The summer is a popular time to take time away from work, whether you’re going on a trip, seeing your family, or simply unplugging for a few days to rest and recharge. But often, heading back to work and regaining focus after vacation can feel challenging. And instead of hitting the ground running again, it’s important that we take small steps to regain our focus and get back into “work mode.”

We asked our Thrive community to share with us the small ways they regain focus after taking time off. Which of these tips will you try?

Keep your first day back meeting-free

“I’ve instituted ‘meeting-free Mondays’ with my schedule, and I also adopt this boundary for this first day after any vacation or long holiday weekend. This means there are no planned calls, meetings, or interruptions, other than emergencies. It affords me the quiet, focused ability to plan for my week, catch up on emails, and get organized before launching into ‘go mode.’ While it was difficult at first to adjust to, it’s been the most impactful shift in the way I work in over 20 years.”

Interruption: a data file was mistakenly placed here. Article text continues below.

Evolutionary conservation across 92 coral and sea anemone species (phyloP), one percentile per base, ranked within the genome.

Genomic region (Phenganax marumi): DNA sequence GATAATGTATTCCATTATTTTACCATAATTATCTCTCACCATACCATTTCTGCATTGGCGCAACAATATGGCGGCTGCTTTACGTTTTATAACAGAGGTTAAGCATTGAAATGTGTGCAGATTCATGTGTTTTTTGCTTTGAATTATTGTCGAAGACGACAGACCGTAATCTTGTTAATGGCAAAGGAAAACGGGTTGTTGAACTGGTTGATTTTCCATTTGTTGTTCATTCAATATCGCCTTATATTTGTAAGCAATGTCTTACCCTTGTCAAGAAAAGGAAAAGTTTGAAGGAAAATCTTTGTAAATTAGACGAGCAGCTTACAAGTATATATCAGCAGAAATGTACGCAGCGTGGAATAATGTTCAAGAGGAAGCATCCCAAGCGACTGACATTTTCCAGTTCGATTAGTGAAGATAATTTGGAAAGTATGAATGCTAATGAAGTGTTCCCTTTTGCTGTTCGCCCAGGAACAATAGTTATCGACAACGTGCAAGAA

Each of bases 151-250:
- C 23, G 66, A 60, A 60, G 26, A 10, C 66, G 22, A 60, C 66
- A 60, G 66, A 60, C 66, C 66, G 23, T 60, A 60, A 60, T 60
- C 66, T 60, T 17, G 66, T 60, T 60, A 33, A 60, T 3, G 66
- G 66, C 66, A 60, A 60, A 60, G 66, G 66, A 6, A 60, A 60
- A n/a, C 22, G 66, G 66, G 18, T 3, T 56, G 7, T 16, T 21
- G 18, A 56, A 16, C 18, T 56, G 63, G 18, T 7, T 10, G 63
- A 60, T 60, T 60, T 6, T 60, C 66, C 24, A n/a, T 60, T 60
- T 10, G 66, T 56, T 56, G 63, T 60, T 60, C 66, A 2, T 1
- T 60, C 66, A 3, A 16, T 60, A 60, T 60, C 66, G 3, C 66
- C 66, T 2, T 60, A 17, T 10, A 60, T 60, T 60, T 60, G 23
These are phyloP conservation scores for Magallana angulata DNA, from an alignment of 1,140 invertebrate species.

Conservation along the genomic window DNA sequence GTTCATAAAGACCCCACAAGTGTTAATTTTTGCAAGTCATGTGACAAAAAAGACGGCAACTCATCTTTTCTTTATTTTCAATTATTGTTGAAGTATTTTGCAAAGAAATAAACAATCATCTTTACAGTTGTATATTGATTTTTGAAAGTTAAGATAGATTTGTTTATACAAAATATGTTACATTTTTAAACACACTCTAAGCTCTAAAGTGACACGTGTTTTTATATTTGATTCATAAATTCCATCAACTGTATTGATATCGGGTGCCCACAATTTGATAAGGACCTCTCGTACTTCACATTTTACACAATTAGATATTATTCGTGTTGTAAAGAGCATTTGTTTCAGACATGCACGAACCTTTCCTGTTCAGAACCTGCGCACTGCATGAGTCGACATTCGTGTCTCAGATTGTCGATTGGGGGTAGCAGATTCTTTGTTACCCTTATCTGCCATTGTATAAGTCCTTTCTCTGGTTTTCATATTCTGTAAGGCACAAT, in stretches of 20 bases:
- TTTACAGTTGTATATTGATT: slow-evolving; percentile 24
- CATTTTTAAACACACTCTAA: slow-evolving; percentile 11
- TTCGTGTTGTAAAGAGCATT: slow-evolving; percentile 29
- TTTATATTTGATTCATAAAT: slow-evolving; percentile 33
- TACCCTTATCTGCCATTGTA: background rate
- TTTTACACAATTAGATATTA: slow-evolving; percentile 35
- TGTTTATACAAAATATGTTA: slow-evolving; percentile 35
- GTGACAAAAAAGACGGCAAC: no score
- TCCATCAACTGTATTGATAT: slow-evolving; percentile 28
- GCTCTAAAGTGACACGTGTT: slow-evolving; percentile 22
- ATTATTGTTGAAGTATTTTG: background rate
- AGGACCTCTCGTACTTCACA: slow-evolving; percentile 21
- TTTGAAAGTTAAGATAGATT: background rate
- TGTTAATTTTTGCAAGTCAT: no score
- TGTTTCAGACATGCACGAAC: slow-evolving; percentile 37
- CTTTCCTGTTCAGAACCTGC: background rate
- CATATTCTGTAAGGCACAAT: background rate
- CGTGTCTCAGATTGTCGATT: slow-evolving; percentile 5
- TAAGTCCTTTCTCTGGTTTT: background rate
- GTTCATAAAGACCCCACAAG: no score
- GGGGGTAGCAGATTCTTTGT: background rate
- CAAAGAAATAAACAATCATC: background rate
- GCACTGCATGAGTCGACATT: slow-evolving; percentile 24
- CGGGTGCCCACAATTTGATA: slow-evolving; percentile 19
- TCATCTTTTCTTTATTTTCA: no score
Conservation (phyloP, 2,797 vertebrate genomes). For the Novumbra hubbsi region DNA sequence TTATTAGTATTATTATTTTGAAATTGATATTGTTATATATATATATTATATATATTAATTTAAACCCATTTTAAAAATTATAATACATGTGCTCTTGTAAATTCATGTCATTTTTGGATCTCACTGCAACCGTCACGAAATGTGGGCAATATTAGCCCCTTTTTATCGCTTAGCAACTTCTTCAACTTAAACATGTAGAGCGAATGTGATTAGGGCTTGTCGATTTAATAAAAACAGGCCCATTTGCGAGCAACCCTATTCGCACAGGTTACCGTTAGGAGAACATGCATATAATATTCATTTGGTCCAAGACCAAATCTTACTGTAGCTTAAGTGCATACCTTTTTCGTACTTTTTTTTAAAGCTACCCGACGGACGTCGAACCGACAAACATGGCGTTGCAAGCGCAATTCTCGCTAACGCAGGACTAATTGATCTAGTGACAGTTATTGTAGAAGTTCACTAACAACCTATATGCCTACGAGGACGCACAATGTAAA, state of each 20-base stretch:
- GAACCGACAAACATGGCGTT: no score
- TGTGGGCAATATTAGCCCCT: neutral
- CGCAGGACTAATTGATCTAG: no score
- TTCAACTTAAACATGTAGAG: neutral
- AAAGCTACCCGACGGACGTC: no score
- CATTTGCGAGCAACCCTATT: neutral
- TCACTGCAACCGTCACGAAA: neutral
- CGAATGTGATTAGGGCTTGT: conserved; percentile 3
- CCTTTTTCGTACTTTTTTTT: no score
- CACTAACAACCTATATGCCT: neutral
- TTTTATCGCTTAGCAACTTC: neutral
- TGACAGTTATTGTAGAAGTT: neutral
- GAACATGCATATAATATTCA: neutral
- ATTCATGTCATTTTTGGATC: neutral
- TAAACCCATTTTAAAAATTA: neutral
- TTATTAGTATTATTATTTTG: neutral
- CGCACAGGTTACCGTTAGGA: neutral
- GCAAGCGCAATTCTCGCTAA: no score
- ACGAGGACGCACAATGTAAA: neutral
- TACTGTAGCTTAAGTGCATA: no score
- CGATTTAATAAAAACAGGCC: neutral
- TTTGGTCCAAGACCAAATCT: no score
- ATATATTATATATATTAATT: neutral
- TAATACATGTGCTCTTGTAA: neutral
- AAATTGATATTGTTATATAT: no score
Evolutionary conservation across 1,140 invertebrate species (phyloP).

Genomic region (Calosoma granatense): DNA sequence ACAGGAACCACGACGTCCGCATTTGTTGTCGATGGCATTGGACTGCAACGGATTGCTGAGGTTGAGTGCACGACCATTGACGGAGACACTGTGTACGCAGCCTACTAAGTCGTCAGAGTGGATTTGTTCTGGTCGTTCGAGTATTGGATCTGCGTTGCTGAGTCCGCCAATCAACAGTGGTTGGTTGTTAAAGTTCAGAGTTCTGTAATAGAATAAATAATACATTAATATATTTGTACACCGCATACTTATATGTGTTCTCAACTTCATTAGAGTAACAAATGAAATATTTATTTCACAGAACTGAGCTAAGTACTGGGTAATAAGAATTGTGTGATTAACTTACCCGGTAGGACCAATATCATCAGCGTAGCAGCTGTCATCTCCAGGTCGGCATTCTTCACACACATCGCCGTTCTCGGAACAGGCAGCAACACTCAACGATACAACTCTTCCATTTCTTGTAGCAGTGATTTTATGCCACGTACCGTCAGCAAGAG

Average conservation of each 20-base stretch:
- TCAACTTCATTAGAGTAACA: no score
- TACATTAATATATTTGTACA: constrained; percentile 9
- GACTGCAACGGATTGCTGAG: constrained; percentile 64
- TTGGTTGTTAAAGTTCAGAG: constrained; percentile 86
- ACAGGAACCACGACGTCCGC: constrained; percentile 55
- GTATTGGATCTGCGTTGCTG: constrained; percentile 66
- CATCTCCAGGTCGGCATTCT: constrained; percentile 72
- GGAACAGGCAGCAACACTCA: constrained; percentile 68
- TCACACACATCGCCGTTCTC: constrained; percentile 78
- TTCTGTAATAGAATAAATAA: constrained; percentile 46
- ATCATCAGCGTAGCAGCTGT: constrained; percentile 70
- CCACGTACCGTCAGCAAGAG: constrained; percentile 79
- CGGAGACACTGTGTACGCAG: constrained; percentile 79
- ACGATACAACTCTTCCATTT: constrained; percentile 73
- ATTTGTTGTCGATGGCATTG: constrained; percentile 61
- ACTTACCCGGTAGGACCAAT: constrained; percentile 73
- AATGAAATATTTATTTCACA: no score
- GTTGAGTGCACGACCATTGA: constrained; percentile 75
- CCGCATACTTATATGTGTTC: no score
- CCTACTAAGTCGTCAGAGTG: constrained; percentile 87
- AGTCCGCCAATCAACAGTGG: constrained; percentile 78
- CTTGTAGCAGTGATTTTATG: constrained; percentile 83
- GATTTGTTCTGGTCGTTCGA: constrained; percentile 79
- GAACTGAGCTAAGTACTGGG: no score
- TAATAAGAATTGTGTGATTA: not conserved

—Kathryn Sandoe, executive director and entrepreneur, Lancaster, PA

Sit down to map out the week

“After a long weekend, I make sure to carve out 15 minutes to map out the week. I use a paper planning system to get clear on my top  priorities for the week. I get all of my upcoming tasks and to-do’s out of my head and onto paper. I also include self-care and an emotional intention for how I most want to feel. Mapping out my week is a small investment of time to start the week feeling fresh and motivated to switch into work mode.”

—Emily Madill, author and creativity coach (ACC), Nanaimo, B.C., Canada

Close out distracting apps 

“Regaining focus after a short vacation is not easy when there are other distractions — for example, if you haven’t seen work colleagues for a while and want to catch up, or there are pending emails to address. I find it helpful to close other distractions down, such as non-work apps. By closing your apps, there is no room in your mind again for any distractions. This way, you slow down the idea of wanting to check in on friends or checking social media. You can also allow yourself space to concentrate by putting in headphones  or going to a quiet area to focus.”